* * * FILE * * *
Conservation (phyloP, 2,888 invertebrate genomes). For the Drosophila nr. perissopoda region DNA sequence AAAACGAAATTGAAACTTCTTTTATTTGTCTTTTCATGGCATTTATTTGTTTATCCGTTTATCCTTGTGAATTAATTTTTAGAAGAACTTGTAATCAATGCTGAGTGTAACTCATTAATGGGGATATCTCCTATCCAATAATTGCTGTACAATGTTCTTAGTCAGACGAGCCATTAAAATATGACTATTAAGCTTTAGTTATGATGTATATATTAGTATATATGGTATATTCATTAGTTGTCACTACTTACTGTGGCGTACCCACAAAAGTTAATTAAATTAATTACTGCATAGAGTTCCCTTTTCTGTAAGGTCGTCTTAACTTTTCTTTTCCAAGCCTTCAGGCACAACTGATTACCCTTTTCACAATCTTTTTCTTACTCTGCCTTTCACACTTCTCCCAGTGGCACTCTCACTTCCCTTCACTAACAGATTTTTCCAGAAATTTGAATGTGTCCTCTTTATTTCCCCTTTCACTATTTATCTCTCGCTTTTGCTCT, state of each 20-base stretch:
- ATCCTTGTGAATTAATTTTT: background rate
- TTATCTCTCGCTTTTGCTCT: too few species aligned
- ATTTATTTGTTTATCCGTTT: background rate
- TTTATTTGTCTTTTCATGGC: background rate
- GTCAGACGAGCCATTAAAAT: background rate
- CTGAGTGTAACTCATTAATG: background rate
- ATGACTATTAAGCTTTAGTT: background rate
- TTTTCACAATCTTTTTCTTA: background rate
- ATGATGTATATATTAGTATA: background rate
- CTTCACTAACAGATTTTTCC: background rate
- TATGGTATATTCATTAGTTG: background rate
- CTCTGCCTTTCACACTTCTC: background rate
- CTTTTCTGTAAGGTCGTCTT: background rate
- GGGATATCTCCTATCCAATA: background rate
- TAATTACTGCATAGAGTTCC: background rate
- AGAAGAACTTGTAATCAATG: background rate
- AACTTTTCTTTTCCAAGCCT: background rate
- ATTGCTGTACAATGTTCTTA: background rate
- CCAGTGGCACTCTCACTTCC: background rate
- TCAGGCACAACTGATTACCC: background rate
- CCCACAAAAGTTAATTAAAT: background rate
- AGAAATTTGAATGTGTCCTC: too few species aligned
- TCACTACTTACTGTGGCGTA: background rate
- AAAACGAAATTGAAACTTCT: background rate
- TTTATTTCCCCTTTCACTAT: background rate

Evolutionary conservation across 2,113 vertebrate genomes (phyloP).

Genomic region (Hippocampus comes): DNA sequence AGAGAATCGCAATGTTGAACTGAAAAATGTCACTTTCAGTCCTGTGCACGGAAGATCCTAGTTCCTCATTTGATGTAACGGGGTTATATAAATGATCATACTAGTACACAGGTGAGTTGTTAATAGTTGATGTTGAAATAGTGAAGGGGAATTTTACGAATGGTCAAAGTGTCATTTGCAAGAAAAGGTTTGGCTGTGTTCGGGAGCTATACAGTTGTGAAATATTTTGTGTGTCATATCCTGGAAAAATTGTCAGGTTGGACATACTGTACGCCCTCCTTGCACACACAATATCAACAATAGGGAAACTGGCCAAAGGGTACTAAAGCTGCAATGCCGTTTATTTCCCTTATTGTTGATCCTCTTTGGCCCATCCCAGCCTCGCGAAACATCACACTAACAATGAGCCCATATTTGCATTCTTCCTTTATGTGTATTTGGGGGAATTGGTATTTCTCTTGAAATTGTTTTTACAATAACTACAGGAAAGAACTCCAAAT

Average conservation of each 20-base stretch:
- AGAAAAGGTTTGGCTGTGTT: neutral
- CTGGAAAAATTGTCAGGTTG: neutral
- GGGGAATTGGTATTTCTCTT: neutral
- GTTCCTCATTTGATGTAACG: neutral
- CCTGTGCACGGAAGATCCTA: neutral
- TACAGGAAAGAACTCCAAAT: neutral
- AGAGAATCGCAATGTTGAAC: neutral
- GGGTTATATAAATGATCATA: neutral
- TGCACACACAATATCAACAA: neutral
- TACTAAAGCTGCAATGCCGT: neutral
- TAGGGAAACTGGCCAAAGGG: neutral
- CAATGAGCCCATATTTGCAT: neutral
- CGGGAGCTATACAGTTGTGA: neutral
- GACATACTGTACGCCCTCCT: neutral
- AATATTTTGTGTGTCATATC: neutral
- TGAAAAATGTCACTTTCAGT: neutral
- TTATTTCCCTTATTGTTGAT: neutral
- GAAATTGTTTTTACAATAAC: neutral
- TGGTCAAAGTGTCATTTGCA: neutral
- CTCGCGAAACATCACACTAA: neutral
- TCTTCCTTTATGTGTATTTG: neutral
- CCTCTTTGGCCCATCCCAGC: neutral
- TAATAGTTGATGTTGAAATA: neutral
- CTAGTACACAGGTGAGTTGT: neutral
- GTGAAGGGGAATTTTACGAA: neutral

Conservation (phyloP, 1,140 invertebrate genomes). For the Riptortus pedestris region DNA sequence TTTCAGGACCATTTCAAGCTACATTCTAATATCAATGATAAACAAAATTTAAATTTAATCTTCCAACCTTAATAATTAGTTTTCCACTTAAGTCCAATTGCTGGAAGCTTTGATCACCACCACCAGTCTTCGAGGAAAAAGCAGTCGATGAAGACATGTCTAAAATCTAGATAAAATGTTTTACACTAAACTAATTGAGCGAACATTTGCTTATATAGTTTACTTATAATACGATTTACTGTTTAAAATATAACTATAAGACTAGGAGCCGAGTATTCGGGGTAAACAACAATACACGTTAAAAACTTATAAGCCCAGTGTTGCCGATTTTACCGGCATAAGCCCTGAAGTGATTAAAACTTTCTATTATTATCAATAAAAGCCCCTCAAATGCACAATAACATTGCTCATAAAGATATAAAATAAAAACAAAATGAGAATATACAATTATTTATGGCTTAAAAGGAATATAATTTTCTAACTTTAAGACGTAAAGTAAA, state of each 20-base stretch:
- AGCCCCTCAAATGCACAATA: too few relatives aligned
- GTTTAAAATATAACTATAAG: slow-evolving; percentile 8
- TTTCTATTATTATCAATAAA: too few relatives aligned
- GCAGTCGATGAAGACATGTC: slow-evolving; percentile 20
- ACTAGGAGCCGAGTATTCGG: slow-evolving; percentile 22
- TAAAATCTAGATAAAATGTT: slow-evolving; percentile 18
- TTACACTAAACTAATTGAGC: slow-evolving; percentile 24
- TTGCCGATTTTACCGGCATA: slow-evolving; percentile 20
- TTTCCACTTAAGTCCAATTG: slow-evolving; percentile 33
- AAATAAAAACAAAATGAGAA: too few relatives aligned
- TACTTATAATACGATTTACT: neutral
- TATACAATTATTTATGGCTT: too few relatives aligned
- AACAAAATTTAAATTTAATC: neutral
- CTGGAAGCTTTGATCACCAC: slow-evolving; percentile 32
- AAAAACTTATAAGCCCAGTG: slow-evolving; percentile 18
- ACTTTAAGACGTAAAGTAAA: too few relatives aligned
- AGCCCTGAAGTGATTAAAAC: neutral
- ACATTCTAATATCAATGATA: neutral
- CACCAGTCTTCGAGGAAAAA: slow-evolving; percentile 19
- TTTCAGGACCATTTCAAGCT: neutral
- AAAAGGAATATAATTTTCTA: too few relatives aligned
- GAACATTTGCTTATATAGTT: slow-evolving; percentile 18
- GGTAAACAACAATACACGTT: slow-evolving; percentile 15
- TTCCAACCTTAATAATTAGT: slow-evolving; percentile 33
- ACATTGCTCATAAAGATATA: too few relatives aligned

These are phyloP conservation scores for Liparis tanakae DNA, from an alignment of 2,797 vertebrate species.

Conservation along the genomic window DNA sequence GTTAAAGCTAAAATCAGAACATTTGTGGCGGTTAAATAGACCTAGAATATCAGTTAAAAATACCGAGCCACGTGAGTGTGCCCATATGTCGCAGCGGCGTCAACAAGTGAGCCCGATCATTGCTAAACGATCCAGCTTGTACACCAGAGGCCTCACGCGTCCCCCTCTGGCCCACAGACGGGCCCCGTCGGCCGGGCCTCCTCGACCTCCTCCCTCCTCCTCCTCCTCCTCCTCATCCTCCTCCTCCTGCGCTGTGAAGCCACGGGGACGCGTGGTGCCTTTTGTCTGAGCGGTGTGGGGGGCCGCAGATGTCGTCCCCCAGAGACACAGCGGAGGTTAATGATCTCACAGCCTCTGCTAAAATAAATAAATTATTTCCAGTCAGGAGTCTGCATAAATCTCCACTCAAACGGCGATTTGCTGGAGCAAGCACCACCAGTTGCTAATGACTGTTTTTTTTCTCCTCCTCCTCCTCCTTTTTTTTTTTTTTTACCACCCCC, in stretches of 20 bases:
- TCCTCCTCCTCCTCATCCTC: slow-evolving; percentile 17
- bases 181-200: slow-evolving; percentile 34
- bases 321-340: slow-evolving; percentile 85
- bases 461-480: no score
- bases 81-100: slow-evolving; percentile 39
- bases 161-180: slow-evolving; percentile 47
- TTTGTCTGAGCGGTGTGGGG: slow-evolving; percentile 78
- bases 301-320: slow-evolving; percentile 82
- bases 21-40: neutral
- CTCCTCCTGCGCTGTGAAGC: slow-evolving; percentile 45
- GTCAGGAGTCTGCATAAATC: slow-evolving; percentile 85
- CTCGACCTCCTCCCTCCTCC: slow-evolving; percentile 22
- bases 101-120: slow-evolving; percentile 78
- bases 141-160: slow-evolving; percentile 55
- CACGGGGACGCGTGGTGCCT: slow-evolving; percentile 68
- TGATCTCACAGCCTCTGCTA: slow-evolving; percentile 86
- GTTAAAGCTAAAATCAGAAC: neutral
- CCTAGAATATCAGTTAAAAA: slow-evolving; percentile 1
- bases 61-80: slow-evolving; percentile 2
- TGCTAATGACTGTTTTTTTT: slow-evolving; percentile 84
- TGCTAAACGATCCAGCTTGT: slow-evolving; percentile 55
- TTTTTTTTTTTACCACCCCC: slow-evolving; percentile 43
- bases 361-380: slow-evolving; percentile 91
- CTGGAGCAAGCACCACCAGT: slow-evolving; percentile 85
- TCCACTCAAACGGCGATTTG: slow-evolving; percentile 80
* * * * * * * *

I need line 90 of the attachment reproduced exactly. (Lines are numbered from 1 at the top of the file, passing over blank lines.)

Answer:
- bases 301-320: slow-evolving; percentile 82